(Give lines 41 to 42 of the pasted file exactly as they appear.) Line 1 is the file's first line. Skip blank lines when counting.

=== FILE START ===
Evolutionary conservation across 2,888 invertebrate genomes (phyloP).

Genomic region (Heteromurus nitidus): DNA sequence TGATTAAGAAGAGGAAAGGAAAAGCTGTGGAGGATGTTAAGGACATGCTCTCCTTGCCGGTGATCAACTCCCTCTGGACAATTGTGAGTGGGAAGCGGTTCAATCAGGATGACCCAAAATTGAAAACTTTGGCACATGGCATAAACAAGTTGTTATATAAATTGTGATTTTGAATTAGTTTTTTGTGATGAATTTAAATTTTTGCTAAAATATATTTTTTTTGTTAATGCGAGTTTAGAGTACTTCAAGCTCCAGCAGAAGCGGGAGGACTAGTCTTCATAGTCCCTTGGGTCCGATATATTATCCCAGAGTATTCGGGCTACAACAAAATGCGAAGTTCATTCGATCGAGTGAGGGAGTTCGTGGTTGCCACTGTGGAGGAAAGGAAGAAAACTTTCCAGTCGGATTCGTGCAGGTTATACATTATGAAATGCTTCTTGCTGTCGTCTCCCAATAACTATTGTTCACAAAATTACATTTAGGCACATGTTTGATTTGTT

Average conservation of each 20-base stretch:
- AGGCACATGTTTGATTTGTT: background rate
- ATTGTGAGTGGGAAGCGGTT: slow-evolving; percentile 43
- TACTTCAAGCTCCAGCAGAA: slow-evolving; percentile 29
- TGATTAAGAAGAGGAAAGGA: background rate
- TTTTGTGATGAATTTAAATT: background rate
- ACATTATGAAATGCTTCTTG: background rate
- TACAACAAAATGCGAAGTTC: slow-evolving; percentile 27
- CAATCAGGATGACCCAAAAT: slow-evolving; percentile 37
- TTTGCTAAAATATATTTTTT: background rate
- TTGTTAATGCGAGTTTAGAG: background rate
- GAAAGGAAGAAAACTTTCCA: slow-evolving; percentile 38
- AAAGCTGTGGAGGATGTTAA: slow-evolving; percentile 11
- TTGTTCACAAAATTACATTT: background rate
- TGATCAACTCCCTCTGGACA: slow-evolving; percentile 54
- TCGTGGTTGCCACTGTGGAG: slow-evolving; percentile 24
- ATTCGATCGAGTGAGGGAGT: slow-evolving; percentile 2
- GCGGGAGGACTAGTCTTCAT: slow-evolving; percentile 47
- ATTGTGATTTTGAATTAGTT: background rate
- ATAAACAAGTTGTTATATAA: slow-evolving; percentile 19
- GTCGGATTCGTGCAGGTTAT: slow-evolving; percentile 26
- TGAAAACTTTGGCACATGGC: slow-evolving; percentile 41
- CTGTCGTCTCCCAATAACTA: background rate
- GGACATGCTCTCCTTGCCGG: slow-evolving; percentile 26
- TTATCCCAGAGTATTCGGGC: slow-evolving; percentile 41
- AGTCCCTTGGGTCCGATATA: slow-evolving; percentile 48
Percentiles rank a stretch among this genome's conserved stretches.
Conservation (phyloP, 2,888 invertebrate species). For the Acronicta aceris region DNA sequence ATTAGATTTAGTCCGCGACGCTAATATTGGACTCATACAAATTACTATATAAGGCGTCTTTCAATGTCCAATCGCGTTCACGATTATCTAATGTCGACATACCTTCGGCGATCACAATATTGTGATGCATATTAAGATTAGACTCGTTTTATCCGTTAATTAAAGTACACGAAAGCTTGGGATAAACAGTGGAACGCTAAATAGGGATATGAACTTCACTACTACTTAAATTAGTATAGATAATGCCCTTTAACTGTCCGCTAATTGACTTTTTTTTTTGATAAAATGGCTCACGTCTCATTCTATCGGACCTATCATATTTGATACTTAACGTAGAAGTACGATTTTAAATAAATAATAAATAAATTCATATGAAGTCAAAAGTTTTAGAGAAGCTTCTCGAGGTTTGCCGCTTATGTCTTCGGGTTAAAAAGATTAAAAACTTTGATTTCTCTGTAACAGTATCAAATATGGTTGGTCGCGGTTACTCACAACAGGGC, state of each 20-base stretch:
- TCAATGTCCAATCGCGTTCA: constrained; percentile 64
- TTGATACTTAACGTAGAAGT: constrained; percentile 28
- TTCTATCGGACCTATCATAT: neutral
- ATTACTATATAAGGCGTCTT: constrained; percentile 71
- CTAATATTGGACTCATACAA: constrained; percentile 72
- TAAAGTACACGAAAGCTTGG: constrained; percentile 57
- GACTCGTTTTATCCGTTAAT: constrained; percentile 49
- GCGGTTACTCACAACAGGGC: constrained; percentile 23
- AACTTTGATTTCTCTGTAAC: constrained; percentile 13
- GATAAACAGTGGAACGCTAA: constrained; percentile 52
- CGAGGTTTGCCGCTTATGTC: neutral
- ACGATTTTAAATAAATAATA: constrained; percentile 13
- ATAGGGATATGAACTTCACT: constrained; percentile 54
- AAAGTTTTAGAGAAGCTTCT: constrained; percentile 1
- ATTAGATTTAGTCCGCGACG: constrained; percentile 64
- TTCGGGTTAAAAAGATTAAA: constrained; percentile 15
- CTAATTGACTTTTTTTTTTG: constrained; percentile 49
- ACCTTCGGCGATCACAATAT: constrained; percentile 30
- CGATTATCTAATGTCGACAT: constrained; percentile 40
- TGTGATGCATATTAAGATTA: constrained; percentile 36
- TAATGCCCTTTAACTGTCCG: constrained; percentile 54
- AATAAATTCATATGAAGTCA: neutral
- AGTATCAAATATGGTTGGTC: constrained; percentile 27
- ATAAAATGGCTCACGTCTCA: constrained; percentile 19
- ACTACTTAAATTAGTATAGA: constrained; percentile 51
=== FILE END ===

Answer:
- CGAGGTTTGCCGCTTATGTC: neutral
- ACGATTTTAAATAAATAATA: constrained; percentile 13